Graciousness Survey 2017

June 27, 2017

Graciousness Survey Gives Insights on Opportunities to Continue Singapore’s Kindness Journey

  • More parents recognise their primary role in imparting values and seek ways and resources to act on it
  • Singaporeans and foreigners acknowledge the need for more interaction with each other beyond work settings

Singapore, 27 June 2017 – Singapore residents remain generally positive about the state of graciousness and kindness here. More Singaporeans also agree that we ourselves can and should take more ownership in promoting and fostering positive social values as opportunities to do so present themselves.

This is according to the latest Graciousness Survey commissioned by the Singapore Kindness Movement (SKM), which tracks experiences and perceptions of kindness and graciousness. The annual survey also provides SKM with insights on various community topics in Singapore, which help to guide SKM’s focus, strategies and plans in the coming year.

The study polled a demographically representative sample of 3,066 respondents via face-to-face interviews over two waves; from July to August 2016 and from December 2016 to January 2017.

Overall state of graciousness is stable

The survey seeks to find out respondents’ perceptions about overall graciousness, courtesy, consideration and appreciation. Results show these to be holding steady or moderately improving year-on-year. Over the last 12 months, more people deem that things remain the same – i.e., no clearly evident improvements or declines in overall graciousness perceptions.

Commenting on this, Dr William Wan, General Secretary of SKM, said, “I am heartened to learn that Singaporeans generally remain positive about the state of kindness and graciousness in Singapore, given the prominence of some incidents that have gone viral recently. We need to continue to strive for kindness – both online and face-to-face – so as to make society ever better and more positive, one which we all would like to live in and belong to.”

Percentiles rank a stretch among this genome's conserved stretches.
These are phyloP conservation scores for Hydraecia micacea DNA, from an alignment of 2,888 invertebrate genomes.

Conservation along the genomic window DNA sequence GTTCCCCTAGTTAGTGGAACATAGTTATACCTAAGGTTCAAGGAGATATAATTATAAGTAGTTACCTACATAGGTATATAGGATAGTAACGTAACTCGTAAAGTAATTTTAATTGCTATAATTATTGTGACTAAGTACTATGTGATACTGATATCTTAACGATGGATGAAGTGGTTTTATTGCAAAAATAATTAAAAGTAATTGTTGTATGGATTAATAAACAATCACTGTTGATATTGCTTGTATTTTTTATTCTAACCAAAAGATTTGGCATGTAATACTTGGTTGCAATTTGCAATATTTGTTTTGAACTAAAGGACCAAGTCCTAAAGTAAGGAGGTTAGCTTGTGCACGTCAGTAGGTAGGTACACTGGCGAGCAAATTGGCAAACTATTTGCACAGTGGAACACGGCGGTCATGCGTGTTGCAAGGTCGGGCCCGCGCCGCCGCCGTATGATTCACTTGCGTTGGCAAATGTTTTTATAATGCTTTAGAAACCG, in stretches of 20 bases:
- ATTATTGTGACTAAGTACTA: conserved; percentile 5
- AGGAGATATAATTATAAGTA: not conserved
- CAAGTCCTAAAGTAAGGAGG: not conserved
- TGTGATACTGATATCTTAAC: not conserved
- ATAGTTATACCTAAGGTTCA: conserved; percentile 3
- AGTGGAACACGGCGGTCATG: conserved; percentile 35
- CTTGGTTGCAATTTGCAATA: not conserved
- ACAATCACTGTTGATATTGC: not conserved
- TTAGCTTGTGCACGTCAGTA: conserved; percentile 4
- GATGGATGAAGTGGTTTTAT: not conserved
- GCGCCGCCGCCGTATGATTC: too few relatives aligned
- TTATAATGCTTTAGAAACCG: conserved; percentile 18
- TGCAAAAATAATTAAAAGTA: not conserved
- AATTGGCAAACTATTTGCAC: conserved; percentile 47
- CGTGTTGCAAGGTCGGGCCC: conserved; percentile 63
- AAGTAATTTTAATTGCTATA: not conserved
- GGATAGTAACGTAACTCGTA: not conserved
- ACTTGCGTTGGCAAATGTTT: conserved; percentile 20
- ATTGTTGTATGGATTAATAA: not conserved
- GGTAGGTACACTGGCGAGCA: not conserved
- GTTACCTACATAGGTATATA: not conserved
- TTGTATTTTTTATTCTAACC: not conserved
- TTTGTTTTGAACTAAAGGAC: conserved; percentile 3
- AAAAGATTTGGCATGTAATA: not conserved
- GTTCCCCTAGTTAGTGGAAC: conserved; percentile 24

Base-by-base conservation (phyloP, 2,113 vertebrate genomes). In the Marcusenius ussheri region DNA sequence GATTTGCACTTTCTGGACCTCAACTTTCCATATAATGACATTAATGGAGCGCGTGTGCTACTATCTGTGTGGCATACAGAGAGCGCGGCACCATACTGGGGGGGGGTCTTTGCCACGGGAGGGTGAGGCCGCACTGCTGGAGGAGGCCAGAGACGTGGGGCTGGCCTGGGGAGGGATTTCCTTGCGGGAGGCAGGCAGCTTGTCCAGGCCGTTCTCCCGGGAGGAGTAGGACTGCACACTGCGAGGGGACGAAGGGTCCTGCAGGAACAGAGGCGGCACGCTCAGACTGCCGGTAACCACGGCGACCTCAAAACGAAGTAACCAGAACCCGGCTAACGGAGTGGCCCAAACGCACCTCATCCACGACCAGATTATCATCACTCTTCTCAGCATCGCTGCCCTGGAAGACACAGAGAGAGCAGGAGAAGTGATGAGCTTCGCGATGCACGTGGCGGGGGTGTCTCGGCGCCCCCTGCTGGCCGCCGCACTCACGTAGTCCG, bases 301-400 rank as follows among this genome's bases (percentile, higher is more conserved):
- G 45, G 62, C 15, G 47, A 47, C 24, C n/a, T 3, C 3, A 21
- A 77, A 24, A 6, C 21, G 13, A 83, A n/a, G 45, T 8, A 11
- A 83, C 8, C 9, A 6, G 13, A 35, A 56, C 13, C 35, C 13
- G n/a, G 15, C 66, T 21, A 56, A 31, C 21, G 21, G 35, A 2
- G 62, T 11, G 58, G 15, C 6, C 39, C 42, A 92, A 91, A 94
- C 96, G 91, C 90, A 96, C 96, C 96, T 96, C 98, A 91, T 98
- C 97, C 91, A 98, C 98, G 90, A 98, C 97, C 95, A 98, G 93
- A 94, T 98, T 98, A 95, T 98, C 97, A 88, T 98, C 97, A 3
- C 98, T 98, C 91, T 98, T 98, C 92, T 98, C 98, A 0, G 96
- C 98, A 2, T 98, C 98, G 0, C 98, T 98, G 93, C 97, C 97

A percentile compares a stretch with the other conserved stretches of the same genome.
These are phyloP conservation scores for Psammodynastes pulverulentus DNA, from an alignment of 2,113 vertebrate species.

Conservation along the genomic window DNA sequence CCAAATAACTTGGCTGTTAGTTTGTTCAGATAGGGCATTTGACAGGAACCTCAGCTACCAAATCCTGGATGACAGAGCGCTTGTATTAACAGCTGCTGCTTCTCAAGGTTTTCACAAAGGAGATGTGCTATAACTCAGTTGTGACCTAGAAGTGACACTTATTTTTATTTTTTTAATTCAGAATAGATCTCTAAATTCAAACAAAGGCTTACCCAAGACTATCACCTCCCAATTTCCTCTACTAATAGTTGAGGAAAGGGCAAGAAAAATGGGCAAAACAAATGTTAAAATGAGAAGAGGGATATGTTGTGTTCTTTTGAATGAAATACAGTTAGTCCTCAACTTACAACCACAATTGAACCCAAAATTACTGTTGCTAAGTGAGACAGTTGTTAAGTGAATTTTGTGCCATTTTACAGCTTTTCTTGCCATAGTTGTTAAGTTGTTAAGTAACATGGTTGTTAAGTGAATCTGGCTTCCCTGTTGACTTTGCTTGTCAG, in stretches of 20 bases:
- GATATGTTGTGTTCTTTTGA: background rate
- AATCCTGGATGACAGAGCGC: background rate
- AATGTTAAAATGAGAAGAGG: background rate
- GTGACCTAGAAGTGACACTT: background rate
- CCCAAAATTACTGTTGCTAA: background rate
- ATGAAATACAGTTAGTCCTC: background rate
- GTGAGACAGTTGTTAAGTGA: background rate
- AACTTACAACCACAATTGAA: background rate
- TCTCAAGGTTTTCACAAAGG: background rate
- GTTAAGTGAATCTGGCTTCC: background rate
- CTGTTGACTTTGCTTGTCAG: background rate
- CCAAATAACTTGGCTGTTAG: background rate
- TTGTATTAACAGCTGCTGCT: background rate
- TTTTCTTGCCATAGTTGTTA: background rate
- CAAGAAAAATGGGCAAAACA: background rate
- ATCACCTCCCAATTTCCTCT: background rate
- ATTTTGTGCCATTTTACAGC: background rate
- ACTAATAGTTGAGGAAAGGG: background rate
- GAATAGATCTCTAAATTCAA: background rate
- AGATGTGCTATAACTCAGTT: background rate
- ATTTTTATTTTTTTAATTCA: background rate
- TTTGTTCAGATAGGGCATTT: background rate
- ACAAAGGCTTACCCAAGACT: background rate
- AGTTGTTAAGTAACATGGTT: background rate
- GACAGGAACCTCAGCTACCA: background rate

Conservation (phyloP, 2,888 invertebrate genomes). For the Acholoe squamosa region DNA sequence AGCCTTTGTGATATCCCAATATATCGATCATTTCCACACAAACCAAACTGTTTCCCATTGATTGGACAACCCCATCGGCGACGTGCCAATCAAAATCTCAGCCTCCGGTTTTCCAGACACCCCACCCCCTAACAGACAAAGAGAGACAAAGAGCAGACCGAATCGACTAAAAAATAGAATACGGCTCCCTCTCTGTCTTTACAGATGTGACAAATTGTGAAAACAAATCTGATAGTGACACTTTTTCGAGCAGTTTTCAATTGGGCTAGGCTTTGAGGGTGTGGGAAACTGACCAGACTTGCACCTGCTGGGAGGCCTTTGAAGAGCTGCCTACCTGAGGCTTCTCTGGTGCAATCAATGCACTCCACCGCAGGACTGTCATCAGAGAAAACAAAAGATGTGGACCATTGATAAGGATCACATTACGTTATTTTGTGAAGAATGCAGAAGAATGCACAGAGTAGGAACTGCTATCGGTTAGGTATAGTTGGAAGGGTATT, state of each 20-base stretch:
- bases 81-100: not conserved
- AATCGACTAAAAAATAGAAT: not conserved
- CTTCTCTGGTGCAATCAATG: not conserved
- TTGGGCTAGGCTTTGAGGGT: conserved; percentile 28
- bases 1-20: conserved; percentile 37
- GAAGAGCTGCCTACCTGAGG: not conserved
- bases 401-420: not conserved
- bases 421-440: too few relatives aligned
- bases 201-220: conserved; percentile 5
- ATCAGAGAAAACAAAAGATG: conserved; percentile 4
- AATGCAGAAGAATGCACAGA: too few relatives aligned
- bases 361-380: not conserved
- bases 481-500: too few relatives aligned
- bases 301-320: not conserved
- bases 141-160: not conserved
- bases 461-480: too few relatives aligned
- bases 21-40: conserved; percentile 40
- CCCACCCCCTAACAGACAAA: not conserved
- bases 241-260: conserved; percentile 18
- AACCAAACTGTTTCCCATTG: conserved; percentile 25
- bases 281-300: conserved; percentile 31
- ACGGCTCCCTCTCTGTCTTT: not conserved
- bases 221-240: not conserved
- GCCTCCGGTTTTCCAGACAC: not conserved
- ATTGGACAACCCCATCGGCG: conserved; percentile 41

The survey provides insights on attitudes towards key community issues such as the role of parents in children’s upbringing in values, neighbourliness and the state of integration.

Parents recognise their pivotal role in inculcating moral values in children but require support

Overall, the survey indicates that parents agree they should play the primary role in educating their children about moral values. There is also a recognition of the need to work together with schools and student care facilities, so that there is mutual support in reinforcing such values. This point is particularly pertinent in light of recent incidents which may have reflected poor upbringing and inadequate inculcation of values of respect, courtesy, consideration and helpfulness.

The survey also revealed challenges faced by parents. These include notably a lack of time, as well as external influences such as friends and articles that their children come across on the Internet. Over a third of parents surveyed consider such external factors as possible causes of a child’s negative behaviour, including ungraciousness.

Parents would like more guidance or resources on parenting techniques, as well as additional opportunities and activities to learn together as a family.

More opportunities for interaction within neighbourhoods and at work

Respondents are generally satisfied with the current state of neighbourliness, and most share that they exchange casual greetings with their neighbours. However, more respondents also say that they are unaware of, or uninterested in opportunities to interact more deeply with their neighbours, and that they treasure privacy at home.

A parallel observation can be made about the attitudes of Singaporeans and foreign residents towards each other. Generally, there is more mutual understanding and appreciation of each other’s efforts to be welcoming and to assimilate and integrate. There is, however a recognition that interactions with each other are mostly at work and school, and that more could be done to create opportunities for interaction beyond such institutions.

“I’m encouraged to see people continuing to carry out acts of kindness,” says Dr Wan. “I hope that we will continue to amplify this in the decisions that we make in everyday scenarios – be it interacting with our friends at school, our colleagues at work or welcoming new residents into our neighbourhoods. Also as we partner with and support SGCares, SKM will press on with our work to continue inspiring and reminding each other that it takes each and every one of us to choose to do the kind and right thing, to care for others, and to make kindness and graciousness values that we Singaporeans will be known for. After all, kindness – it’s up to us.”

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